I know you're very busy, but I have to set a deadline on this. If you can get back to me in 7 days (that's May 5th) I can include you, plus a photo and bio/links (if you have them handy great, if not I can go digging).
Let's break this down.
- Personalize the subject to increase the open rates
- Lead with who you are and follow that by how you "know" them
- Hit them with the request, and tell them why it is worth their time
- Tell them that you appreciate your time
- Set a deadline (several days before you actually need it)
This will cut down on the back and forth and get you what you need, when you need it.
As the responses come in you're going to have a lot to deal with. You may not be writing the post, but you still are responsible for formatting it and getting additional information.
A lot of people will forget to send you photos or author bios, and you will have to get them yourself.
When I know I have such a massive post coming up, I immediately turn to my Virtual Assistant and show him what I am looking for regarding formatting.
I generally format two myself as examples and then ask him to do the rest.
Additionally, I have him create a Google Doc and include the following information
- Image Link
- Twitter Handle
- Author Bio
This is everything you are going to need to make it a success.
It is also great to have this information handy if you ever feature them again.
4. Post Features
Aside from the answers, you might want to put in the following to help guide your readers through such a massive post (mine ended up being over 12k words long!)
Cliff Notes: A little summary at the beginning, which I called cliff notes and a table of contents. People want things to be easy. Long is great because it looks comprehensive but it also deters a lot of people from following through, so in order to engage with that segment I cut to the chase in various parts.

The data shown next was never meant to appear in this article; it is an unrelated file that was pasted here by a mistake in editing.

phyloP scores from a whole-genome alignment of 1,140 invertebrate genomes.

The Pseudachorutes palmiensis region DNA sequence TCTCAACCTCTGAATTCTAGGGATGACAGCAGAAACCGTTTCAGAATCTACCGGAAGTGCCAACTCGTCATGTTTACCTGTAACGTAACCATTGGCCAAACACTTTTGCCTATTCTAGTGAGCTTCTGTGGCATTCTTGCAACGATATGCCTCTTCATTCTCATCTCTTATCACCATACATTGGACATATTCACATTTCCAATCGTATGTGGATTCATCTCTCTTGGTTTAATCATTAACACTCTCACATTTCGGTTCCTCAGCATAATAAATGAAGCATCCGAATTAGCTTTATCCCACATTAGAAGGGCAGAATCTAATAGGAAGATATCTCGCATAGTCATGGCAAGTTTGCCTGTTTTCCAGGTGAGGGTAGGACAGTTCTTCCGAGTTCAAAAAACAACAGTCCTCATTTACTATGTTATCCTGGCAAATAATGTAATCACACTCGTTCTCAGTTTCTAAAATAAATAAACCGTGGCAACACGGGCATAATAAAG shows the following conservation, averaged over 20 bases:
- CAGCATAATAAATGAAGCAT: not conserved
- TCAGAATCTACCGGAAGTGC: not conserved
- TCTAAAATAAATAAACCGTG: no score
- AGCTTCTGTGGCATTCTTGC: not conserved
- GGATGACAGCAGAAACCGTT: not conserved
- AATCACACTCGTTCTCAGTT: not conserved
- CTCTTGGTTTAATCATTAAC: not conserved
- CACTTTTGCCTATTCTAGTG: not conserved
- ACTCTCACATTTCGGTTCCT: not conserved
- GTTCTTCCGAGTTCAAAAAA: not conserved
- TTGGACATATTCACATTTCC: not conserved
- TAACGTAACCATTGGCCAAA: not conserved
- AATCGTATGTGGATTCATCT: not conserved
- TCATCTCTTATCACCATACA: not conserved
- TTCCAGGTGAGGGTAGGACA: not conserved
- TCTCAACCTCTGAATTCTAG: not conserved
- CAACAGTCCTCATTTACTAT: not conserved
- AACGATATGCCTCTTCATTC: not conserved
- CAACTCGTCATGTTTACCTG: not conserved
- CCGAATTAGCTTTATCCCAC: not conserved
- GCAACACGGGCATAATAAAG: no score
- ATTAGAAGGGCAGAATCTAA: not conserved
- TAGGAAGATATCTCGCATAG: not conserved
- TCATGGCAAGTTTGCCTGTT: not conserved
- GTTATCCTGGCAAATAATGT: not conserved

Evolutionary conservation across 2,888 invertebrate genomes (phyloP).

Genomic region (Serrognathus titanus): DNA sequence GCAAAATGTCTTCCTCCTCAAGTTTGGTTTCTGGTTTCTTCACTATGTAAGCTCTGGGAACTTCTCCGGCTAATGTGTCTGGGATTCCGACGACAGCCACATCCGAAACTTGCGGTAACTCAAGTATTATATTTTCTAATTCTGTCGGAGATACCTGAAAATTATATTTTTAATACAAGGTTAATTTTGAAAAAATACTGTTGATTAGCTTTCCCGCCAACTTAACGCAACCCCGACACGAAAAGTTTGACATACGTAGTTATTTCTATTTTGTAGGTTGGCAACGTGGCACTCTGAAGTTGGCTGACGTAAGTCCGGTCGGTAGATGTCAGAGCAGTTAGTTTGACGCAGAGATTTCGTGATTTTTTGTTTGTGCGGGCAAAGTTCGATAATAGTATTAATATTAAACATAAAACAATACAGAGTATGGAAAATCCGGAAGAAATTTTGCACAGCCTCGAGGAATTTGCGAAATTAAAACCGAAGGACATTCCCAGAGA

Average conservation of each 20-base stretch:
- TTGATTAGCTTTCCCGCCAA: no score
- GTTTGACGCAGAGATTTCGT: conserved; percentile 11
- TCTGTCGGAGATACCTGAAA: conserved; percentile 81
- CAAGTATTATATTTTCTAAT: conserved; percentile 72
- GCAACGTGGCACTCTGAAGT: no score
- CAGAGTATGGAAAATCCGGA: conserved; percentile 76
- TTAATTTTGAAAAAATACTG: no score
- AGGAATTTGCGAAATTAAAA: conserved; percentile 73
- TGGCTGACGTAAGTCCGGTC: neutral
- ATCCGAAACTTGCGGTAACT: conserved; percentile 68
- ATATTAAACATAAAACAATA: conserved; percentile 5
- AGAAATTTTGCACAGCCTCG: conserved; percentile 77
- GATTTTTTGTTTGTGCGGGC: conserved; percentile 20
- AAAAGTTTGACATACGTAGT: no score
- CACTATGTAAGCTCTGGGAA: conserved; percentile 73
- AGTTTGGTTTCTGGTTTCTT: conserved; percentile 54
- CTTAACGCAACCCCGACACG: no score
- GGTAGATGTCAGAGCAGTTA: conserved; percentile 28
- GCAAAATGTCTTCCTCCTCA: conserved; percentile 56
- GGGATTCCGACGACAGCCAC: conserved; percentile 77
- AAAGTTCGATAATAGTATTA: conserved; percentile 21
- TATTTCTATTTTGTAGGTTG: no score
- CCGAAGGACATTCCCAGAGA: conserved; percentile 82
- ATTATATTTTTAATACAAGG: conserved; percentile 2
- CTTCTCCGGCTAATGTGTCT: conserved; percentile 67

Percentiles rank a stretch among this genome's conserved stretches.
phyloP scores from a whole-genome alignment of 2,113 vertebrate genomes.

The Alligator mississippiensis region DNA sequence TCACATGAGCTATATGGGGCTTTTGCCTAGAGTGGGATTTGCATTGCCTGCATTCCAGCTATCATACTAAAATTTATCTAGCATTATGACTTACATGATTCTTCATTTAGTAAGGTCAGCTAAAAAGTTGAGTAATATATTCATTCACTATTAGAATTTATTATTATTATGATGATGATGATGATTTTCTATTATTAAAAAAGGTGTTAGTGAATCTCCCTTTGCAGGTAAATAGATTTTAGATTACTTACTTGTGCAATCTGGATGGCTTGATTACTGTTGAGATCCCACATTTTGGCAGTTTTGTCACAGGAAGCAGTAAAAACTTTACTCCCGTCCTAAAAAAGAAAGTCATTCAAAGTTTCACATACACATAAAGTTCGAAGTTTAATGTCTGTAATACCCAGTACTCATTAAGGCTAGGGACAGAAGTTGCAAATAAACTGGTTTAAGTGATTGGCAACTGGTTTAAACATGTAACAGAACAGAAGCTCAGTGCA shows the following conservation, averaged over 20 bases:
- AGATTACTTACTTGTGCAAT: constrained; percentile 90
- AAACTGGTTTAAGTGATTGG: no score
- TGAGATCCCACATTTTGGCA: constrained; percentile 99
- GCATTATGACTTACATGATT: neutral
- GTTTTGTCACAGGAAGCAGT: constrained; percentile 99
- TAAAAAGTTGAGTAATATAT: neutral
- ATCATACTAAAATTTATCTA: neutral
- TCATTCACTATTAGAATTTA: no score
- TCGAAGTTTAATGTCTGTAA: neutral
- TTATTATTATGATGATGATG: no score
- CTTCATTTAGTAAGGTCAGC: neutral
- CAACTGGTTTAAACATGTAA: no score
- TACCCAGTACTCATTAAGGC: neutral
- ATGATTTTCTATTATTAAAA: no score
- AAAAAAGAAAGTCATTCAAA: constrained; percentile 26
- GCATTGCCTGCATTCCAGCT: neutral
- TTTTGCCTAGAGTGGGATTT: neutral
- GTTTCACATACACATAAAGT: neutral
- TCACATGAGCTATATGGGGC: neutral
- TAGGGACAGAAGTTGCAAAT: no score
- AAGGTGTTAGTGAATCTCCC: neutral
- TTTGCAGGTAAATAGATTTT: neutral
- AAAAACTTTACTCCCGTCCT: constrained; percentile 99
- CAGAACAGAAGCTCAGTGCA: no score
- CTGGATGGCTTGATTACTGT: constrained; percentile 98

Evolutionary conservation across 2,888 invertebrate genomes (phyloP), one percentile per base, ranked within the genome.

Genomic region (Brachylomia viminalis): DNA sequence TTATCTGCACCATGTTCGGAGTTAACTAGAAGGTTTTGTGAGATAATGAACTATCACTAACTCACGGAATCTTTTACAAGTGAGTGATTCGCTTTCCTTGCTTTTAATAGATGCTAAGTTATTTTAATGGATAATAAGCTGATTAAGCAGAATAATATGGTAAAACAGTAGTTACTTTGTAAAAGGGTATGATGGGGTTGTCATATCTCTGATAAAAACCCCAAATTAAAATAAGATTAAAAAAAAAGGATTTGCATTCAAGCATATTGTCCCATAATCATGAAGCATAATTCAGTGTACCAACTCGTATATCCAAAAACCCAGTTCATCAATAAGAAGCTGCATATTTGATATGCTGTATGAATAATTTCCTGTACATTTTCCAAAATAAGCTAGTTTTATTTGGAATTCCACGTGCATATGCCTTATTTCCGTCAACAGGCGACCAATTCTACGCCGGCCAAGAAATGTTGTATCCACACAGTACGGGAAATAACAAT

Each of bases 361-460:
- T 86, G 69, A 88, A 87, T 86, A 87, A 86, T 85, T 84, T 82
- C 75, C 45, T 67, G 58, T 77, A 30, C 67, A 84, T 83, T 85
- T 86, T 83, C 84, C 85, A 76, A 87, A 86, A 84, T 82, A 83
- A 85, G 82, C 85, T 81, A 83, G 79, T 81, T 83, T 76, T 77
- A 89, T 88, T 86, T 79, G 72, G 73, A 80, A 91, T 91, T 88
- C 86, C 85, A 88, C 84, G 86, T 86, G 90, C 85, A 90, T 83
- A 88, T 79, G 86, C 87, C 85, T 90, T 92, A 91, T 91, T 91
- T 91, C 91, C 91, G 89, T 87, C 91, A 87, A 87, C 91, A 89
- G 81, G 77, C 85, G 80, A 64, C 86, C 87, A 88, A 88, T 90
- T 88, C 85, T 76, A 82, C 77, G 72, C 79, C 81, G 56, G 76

Tweetables: It's nice to organize some snippets into tweetable phrases that mention you, the post URL, and the author's Twitter handle.
Custom Image: I used my illustrator to help make a custom image for the post, but remember to ask for a few different number variations because some people submit late. I had three submissions come in after I published the post, which I then added.
5. Publishing And Make It Easy To Share
Now comes the most important part - publishing and sharing.
Before I published, I spent an hour or so going through the peoples' blogs and commenting on their stuff, tweeting them.
Basically, Warm Up Part 2.
Because I was engaging with them immediately before publishing my post, I am subtly reminding them why they should share the post I just put together.
Once it has been published, I sent them an email:
Here is the template:
First and foremost thanks again for taking the time to answer this question for my audience.
I said I would be connecting with some big names and I hope I didn't disappoint.
39 entrepreneurs stepped up and gave some GREAT answers that totaled over 12k words.
If you have a chance to look and share, that's awesome. If you're busy, I've made it easy for you to at least tweet it by clicking here.
Click here to tweet
Additionally, if you belong to any of these networks feel free to give it an upvote.
Thanks and if there is ever anything I can do for YOU, you know where to find me!
- Remind them of the article and how awesome it turned out
- Make it easy to share with a click to tweet (at a minimum if the person is busy, they can do that)
- Send them links to other networks you've submitted the post so they can upvote it
People will love you for making it so simple to share
Roundup posts are a lot of work, and if you stick to the process, you will find it is considerably easier than otherwise would be.
In addition to the traffic, link building, and social shares I've received from the post, I've also gotten a podcast invite, a guest post on my blog, and networked with a bunch of important people in my niche.
So definitely keep this one in your arsenal!